Investments in the stock market will also provide liquidity as your investments can be sold on the open exchange.

Between these two “bookends” are insurance-based contracts that allow you to track an index, such as the S&P 500 (there are many others) yet, not be directly invested in the S&P 500.  In these contracts that have been available since 1995, you share in the growth of the index, (you don’t get all the growth) but never experience a loss if the index goes down during your term, which is typically one year. 

These are longer term contracts that can be 5, 7 or 10 years in length.  They allow penalty-free withdrawals up to 10% of the contract value annually, starting in year two.  Much like a long-term CD will have penalties until maturity, these contracts do as well.  Properly implemented, these contracts can provide a level of safety and growth potential that is tied to a market index but has guarantees backed by the claims paying ability and financial strength of the insurance company.

As always, I recommend that you work with an experienced team for your retirement planning to learn about these products and other strategies that may be a good fit for your situation.  Having a plan to be prepared for your retirement will always be better than having no retirement plan at all!

At Massey And Associates, Inc., our retirement planning process is precise and thorough. Once we get to know our clients’ goals and current situation, we’re able to create a plan to help them make their dream retirement a reality.  Reach out to one of our advisors if you have any questions.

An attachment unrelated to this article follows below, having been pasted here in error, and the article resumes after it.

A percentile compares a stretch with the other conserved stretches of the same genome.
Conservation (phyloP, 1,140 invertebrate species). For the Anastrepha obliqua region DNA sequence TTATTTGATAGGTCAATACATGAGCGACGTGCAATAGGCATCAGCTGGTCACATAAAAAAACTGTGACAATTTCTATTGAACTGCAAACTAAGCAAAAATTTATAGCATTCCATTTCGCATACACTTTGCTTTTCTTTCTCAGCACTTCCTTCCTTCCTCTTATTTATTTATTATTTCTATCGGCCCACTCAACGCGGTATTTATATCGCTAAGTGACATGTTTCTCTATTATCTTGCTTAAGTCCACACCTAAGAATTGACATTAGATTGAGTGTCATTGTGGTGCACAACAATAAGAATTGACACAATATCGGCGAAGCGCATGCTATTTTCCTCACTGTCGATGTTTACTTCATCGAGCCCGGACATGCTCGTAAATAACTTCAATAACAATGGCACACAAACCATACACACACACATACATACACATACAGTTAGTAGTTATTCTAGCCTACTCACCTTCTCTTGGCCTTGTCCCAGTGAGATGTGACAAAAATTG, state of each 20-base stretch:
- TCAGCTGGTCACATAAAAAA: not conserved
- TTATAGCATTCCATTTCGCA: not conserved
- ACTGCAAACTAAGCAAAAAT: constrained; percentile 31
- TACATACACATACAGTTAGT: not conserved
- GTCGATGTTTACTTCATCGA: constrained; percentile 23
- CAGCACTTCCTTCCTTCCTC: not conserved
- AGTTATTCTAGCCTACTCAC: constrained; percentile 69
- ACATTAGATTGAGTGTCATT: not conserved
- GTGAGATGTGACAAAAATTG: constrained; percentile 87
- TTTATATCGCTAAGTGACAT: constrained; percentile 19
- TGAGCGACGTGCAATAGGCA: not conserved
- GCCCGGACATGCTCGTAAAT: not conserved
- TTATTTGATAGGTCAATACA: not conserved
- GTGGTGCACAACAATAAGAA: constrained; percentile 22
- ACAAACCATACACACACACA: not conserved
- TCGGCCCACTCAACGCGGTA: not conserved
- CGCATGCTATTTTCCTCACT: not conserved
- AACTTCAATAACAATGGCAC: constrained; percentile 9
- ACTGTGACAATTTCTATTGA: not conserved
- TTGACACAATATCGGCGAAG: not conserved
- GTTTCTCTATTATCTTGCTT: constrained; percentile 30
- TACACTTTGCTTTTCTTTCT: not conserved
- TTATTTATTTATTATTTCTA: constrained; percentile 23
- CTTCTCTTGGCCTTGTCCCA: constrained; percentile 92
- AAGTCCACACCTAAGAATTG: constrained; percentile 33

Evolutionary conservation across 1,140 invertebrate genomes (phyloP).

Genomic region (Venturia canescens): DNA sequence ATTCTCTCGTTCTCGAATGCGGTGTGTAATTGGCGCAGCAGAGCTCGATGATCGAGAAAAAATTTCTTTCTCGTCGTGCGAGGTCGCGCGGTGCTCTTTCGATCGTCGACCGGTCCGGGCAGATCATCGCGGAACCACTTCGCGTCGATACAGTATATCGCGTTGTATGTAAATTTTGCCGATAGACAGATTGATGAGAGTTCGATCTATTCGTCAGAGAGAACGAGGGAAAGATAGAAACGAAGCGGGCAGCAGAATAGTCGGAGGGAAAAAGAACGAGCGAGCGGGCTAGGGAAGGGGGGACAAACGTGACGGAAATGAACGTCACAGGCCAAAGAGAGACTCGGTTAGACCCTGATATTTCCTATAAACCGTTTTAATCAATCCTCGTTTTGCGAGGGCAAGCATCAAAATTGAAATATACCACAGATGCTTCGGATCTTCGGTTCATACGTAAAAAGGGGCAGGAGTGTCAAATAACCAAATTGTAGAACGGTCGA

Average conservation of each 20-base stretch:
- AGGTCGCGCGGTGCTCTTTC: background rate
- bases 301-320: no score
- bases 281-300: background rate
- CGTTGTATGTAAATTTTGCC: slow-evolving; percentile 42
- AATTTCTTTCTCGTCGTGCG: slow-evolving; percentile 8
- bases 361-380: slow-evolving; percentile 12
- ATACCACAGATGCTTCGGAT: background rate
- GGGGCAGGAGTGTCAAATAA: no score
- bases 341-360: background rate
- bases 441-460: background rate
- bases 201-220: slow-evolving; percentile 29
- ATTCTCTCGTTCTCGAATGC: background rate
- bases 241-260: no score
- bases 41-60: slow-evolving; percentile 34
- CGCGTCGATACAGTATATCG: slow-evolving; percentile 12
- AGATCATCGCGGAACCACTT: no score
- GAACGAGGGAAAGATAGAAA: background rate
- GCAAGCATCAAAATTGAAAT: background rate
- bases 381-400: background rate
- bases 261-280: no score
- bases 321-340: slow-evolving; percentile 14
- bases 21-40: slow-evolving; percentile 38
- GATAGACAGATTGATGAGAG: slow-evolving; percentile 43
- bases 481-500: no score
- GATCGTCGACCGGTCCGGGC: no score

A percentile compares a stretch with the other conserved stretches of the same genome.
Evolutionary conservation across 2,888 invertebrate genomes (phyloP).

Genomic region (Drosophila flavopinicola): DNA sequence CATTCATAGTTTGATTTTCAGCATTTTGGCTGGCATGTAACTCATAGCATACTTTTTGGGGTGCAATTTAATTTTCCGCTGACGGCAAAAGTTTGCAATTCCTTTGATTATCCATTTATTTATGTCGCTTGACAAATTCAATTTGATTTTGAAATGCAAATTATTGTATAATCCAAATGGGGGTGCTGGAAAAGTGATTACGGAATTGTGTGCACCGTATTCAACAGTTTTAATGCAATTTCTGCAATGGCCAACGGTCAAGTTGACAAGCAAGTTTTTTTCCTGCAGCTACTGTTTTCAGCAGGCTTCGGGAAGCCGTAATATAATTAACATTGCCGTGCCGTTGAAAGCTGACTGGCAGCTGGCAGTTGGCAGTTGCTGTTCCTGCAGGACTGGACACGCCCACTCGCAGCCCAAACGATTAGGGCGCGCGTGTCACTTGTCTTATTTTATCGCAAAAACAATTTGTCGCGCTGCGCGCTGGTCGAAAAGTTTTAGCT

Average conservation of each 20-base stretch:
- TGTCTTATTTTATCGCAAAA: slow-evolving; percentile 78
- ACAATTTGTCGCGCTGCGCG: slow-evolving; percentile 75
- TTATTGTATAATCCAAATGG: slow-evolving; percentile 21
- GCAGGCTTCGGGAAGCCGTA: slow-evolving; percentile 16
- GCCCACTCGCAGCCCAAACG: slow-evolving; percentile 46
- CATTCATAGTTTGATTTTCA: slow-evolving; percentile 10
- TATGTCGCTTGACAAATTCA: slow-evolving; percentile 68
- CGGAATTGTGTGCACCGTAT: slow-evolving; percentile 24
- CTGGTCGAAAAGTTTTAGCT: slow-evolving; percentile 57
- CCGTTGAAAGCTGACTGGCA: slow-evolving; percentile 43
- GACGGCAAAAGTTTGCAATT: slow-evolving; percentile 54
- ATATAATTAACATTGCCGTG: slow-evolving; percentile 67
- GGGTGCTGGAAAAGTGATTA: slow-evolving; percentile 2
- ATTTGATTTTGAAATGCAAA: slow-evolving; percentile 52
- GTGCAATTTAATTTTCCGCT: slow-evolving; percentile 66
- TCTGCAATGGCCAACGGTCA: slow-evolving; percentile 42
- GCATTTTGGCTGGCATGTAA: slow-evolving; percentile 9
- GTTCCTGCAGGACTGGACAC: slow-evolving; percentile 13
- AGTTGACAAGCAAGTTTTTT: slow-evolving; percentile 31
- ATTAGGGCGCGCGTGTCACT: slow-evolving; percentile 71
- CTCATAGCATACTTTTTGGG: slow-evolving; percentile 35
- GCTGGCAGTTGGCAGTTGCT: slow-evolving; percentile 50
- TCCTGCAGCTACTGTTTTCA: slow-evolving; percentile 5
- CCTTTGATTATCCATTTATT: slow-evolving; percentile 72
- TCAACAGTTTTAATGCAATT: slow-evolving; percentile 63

Massey & Associates, Inc is an independent financial services firm that utilizes a variety of investment and insurance products. Investment advisory services offered only by duly registered individuals through AE Wealth Management, LLC (AEWM). AEWM and Massey & Associates, Inc are not affiliated companies. Investing involves risk, including the potential loss of principal. Any references to protection benefits, safety, security, lifetime income generally refer to fixed insurance products, never securities or investment products. Insurance and annuity product guarantees are backed by the financial strength and claims-paying ability of the issuing insurance company. Be sure to consult with a qualified tax advisor before making any decisions regarding your IRA. Neither the firm nor its agents or representatives may give tax or legal advice. Individuals should consult with a qualified professional for guidance before making any purchasing decisions. Our firm is not affiliated with or endorsed by the U.S. Government or any governmental agency. Please note, it is not possible to invest directly into the S&P 500® Index; Past performance is not indicative of future results. 1224122 – 02/22